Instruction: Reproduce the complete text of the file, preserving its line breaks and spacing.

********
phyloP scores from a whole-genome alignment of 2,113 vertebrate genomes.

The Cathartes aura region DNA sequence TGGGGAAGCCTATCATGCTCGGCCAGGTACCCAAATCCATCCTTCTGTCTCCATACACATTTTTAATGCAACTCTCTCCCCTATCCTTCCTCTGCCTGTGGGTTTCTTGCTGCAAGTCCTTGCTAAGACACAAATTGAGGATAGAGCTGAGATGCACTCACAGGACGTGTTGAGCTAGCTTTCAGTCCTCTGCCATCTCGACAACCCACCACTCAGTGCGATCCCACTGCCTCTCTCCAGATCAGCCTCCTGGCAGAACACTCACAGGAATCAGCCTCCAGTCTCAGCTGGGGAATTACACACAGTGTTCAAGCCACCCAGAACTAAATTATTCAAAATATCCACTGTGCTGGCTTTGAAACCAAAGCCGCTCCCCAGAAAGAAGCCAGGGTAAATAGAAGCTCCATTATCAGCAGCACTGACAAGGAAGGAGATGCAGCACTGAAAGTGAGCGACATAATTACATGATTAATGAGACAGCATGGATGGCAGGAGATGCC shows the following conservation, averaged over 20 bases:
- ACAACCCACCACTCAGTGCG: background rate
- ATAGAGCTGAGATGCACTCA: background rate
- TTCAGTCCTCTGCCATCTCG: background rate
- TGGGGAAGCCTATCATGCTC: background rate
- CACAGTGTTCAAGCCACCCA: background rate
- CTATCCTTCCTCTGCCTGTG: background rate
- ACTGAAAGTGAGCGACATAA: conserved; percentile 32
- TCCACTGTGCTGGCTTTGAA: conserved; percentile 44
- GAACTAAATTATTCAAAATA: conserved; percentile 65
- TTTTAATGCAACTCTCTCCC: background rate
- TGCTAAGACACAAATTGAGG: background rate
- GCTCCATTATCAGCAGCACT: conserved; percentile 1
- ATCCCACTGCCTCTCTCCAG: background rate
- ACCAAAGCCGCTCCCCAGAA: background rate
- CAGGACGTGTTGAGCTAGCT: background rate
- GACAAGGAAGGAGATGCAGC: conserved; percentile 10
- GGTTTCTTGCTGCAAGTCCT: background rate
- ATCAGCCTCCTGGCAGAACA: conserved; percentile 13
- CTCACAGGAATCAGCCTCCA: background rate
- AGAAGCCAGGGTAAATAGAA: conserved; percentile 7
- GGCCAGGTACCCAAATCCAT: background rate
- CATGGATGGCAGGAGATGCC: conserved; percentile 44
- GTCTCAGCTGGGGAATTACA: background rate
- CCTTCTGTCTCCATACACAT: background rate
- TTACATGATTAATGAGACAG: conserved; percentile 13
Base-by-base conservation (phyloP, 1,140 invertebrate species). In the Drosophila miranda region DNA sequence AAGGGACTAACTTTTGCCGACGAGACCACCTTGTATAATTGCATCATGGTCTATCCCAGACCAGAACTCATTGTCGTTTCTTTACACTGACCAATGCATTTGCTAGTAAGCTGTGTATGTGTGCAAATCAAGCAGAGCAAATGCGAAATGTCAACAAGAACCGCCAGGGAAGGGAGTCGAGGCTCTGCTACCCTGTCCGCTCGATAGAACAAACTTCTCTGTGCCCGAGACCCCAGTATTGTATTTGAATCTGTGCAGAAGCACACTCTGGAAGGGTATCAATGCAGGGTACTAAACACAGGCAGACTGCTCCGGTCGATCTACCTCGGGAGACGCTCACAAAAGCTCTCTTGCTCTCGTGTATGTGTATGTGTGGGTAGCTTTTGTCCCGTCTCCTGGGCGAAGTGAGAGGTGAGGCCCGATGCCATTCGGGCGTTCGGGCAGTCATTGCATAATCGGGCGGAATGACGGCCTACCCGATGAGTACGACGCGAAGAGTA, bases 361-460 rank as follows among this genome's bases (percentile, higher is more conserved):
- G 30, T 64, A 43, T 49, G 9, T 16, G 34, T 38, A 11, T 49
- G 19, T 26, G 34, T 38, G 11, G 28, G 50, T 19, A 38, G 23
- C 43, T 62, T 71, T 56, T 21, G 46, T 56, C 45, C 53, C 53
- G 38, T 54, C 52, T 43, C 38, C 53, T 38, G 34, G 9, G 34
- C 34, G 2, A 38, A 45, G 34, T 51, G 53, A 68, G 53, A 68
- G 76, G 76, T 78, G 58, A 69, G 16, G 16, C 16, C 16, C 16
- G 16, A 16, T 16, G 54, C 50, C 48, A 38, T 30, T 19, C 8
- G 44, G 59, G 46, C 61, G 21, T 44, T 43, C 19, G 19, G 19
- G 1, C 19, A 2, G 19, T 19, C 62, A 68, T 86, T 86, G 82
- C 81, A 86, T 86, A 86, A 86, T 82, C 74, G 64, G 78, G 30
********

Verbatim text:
phyloP scores from a whole-genome alignment of 2,113 vertebrate genomes.

The Cathartes aura region DNA sequence TGGGGAAGCCTATCATGCTCGGCCAGGTACCCAAATCCATCCTTCTGTCTCCATACACATTTTTAATGCAACTCTCTCCCCTATCCTTCCTCTGCCTGTGGGTTTCTTGCTGCAAGTCCTTGCTAAGACACAAATTGAGGATAGAGCTGAGATGCACTCACAGGACGTGTTGAGCTAGCTTTCAGTCCTCTGCCATCTCGACAACCCACCACTCAGTGCGATCCCACTGCCTCTCTCCAGATCAGCCTCCTGGCAGAACACTCACAGGAATCAGCCTCCAGTCTCAGCTGGGGAATTACACACAGTGTTCAAGCCACCCAGAACTAAATTATTCAAAATATCCACTGTGCTGGCTTTGAAACCAAAGCCGCTCCCCAGAAAGAAGCCAGGGTAAATAGAAGCTCCATTATCAGCAGCACTGACAAGGAAGGAGATGCAGCACTGAAAGTGAGCGACATAATTACATGATTAATGAGACAGCATGGATGGCAGGAGATGCC shows the following conservation, averaged over 20 bases:
- ACAACCCACCACTCAGTGCG: background rate
- ATAGAGCTGAGATGCACTCA: background rate
- TTCAGTCCTCTGCCATCTCG: background rate
- TGGGGAAGCCTATCATGCTC: background rate
- CACAGTGTTCAAGCCACCCA: background rate
- CTATCCTTCCTCTGCCTGTG: background rate
- ACTGAAAGTGAGCGACATAA: conserved; percentile 32
- TCCACTGTGCTGGCTTTGAA: conserved; percentile 44
- GAACTAAATTATTCAAAATA: conserved; percentile 65
- TTTTAATGCAACTCTCTCCC: background rate
- TGCTAAGACACAAATTGAGG: background rate
- GCTCCATTATCAGCAGCACT: conserved; percentile 1
- ATCCCACTGCCTCTCTCCAG: background rate
- ACCAAAGCCGCTCCCCAGAA: background rate
- CAGGACGTGTTGAGCTAGCT: background rate
- GACAAGGAAGGAGATGCAGC: conserved; percentile 10
- GGTTTCTTGCTGCAAGTCCT: background rate
- ATCAGCCTCCTGGCAGAACA: conserved; percentile 13
- CTCACAGGAATCAGCCTCCA: background rate
- AGAAGCCAGGGTAAATAGAA: conserved; percentile 7
- GGCCAGGTACCCAAATCCAT: background rate
- CATGGATGGCAGGAGATGCC: conserved; percentile 44
- GTCTCAGCTGGGGAATTACA: background rate
- CCTTCTGTCTCCATACACAT: background rate
- TTACATGATTAATGAGACAG: conserved; percentile 13
Base-by-base conservation (phyloP, 1,140 invertebrate species). In the Drosophila miranda region DNA sequence AAGGGACTAACTTTTGCCGACGAGACCACCTTGTATAATTGCATCATGGTCTATCCCAGACCAGAACTCATTGTCGTTTCTTTACACTGACCAATGCATTTGCTAGTAAGCTGTGTATGTGTGCAAATCAAGCAGAGCAAATGCGAAATGTCAACAAGAACCGCCAGGGAAGGGAGTCGAGGCTCTGCTACCCTGTCCGCTCGATAGAACAAACTTCTCTGTGCCCGAGACCCCAGTATTGTATTTGAATCTGTGCAGAAGCACACTCTGGAAGGGTATCAATGCAGGGTACTAAACACAGGCAGACTGCTCCGGTCGATCTACCTCGGGAGACGCTCACAAAAGCTCTCTTGCTCTCGTGTATGTGTATGTGTGGGTAGCTTTTGTCCCGTCTCCTGGGCGAAGTGAGAGGTGAGGCCCGATGCCATTCGGGCGTTCGGGCAGTCATTGCATAATCGGGCGGAATGACGGCCTACCCGATGAGTACGACGCGAAGAGTA, bases 361-460 rank as follows among this genome's bases (percentile, higher is more conserved):
- G 30, T 64, A 43, T 49, G 9, T 16, G 34, T 38, A 11, T 49
- G 19, T 26, G 34, T 38, G 11, G 28, G 50, T 19, A 38, G 23
- C 43, T 62, T 71, T 56, T 21, G 46, T 56, C 45, C 53, C 53
- G 38, T 54, C 52, T 43, C 38, C 53, T 38, G 34, G 9, G 34
- C 34, G 2, A 38, A 45, G 34, T 51, G 53, A 68, G 53, A 68
- G 76, G 76, T 78, G 58, A 69, G 16, G 16, C 16, C 16, C 16
- G 16, A 16, T 16, G 54, C 50, C 48, A 38, T 30, T 19, C 8
- G 44, G 59, G 46, C 61, G 21, T 44, T 43, C 19, G 19, G 19
- G 1, C 19, A 2, G 19, T 19, C 62, A 68, T 86, T 86, G 82
- C 81, A 86, T 86, A 86, A 86, T 82, C 74, G 64, G 78, G 30